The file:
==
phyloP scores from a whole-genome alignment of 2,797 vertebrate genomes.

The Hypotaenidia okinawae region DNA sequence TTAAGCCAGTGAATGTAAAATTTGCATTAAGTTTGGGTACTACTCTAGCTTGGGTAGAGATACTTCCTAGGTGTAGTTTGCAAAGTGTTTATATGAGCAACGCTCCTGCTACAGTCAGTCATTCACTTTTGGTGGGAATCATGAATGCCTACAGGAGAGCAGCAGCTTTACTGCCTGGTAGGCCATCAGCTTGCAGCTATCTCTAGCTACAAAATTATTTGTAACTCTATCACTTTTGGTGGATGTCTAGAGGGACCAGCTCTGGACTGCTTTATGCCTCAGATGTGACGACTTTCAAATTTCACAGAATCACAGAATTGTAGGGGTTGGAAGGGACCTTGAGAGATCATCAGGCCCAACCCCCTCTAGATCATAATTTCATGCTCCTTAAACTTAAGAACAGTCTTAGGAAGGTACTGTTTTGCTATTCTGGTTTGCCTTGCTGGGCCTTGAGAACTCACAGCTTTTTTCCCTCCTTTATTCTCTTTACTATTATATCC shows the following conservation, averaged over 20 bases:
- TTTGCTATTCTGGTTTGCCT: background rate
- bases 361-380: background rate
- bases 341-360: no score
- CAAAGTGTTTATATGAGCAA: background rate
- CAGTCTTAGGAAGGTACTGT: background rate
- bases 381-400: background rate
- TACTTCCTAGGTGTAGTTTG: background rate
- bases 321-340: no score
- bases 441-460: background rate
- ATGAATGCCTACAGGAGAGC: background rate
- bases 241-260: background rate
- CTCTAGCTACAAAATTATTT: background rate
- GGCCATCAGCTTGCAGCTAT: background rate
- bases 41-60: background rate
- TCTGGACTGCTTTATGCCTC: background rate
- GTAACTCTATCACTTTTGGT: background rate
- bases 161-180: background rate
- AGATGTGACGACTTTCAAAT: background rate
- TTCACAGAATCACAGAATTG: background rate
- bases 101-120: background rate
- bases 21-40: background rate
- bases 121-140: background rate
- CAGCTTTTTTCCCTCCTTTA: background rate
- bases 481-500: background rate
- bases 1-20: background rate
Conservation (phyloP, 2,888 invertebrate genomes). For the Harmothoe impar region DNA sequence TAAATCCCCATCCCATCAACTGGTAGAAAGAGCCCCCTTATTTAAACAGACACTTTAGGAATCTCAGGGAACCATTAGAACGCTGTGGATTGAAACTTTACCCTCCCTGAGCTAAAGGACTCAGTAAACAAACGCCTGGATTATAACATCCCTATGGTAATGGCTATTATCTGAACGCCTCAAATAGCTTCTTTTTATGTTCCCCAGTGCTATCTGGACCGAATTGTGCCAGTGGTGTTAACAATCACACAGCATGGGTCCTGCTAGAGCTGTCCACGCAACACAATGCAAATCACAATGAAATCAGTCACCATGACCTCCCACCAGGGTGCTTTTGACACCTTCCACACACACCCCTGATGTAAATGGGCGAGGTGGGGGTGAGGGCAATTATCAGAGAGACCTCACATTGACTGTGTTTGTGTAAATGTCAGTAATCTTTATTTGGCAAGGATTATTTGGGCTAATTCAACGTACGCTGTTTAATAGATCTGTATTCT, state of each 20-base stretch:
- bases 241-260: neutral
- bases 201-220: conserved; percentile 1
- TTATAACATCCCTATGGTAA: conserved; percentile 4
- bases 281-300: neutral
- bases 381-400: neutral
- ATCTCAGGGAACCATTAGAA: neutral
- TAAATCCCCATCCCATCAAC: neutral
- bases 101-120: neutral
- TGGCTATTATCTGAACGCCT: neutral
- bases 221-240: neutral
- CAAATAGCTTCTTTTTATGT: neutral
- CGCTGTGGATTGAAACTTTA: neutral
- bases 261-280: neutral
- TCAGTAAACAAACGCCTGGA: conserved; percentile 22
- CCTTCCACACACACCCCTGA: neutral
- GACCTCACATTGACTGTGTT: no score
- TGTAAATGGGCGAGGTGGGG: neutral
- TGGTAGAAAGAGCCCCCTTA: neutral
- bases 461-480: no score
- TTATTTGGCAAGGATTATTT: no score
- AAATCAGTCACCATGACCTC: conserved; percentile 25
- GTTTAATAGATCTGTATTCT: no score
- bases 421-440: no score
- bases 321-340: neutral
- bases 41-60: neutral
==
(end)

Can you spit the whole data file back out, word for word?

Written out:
phyloP scores from a whole-genome alignment of 2,797 vertebrate genomes.

The Hypotaenidia okinawae region DNA sequence TTAAGCCAGTGAATGTAAAATTTGCATTAAGTTTGGGTACTACTCTAGCTTGGGTAGAGATACTTCCTAGGTGTAGTTTGCAAAGTGTTTATATGAGCAACGCTCCTGCTACAGTCAGTCATTCACTTTTGGTGGGAATCATGAATGCCTACAGGAGAGCAGCAGCTTTACTGCCTGGTAGGCCATCAGCTTGCAGCTATCTCTAGCTACAAAATTATTTGTAACTCTATCACTTTTGGTGGATGTCTAGAGGGACCAGCTCTGGACTGCTTTATGCCTCAGATGTGACGACTTTCAAATTTCACAGAATCACAGAATTGTAGGGGTTGGAAGGGACCTTGAGAGATCATCAGGCCCAACCCCCTCTAGATCATAATTTCATGCTCCTTAAACTTAAGAACAGTCTTAGGAAGGTACTGTTTTGCTATTCTGGTTTGCCTTGCTGGGCCTTGAGAACTCACAGCTTTTTTCCCTCCTTTATTCTCTTTACTATTATATCC shows the following conservation, averaged over 20 bases:
- TTTGCTATTCTGGTTTGCCT: background rate
- bases 361-380: background rate
- bases 341-360: no score
- CAAAGTGTTTATATGAGCAA: background rate
- CAGTCTTAGGAAGGTACTGT: background rate
- bases 381-400: background rate
- TACTTCCTAGGTGTAGTTTG: background rate
- bases 321-340: no score
- bases 441-460: background rate
- ATGAATGCCTACAGGAGAGC: background rate
- bases 241-260: background rate
- CTCTAGCTACAAAATTATTT: background rate
- GGCCATCAGCTTGCAGCTAT: background rate
- bases 41-60: background rate
- TCTGGACTGCTTTATGCCTC: background rate
- GTAACTCTATCACTTTTGGT: background rate
- bases 161-180: background rate
- AGATGTGACGACTTTCAAAT: background rate
- TTCACAGAATCACAGAATTG: background rate
- bases 101-120: background rate
- bases 21-40: background rate
- bases 121-140: background rate
- CAGCTTTTTTCCCTCCTTTA: background rate
- bases 481-500: background rate
- bases 1-20: background rate
Conservation (phyloP, 2,888 invertebrate genomes). For the Harmothoe impar region DNA sequence TAAATCCCCATCCCATCAACTGGTAGAAAGAGCCCCCTTATTTAAACAGACACTTTAGGAATCTCAGGGAACCATTAGAACGCTGTGGATTGAAACTTTACCCTCCCTGAGCTAAAGGACTCAGTAAACAAACGCCTGGATTATAACATCCCTATGGTAATGGCTATTATCTGAACGCCTCAAATAGCTTCTTTTTATGTTCCCCAGTGCTATCTGGACCGAATTGTGCCAGTGGTGTTAACAATCACACAGCATGGGTCCTGCTAGAGCTGTCCACGCAACACAATGCAAATCACAATGAAATCAGTCACCATGACCTCCCACCAGGGTGCTTTTGACACCTTCCACACACACCCCTGATGTAAATGGGCGAGGTGGGGGTGAGGGCAATTATCAGAGAGACCTCACATTGACTGTGTTTGTGTAAATGTCAGTAATCTTTATTTGGCAAGGATTATTTGGGCTAATTCAACGTACGCTGTTTAATAGATCTGTATTCT, state of each 20-base stretch:
- bases 241-260: neutral
- bases 201-220: conserved; percentile 1
- TTATAACATCCCTATGGTAA: conserved; percentile 4
- bases 281-300: neutral
- bases 381-400: neutral
- ATCTCAGGGAACCATTAGAA: neutral
- TAAATCCCCATCCCATCAAC: neutral
- bases 101-120: neutral
- TGGCTATTATCTGAACGCCT: neutral
- bases 221-240: neutral
- CAAATAGCTTCTTTTTATGT: neutral
- CGCTGTGGATTGAAACTTTA: neutral
- bases 261-280: neutral
- TCAGTAAACAAACGCCTGGA: conserved; percentile 22
- CCTTCCACACACACCCCTGA: neutral
- GACCTCACATTGACTGTGTT: no score
- TGTAAATGGGCGAGGTGGGG: neutral
- TGGTAGAAAGAGCCCCCTTA: neutral
- bases 461-480: no score
- TTATTTGGCAAGGATTATTT: no score
- AAATCAGTCACCATGACCTC: conserved; percentile 25
- GTTTAATAGATCTGTATTCT: no score
- bases 421-440: no score
- bases 321-340: neutral
- bases 41-60: neutral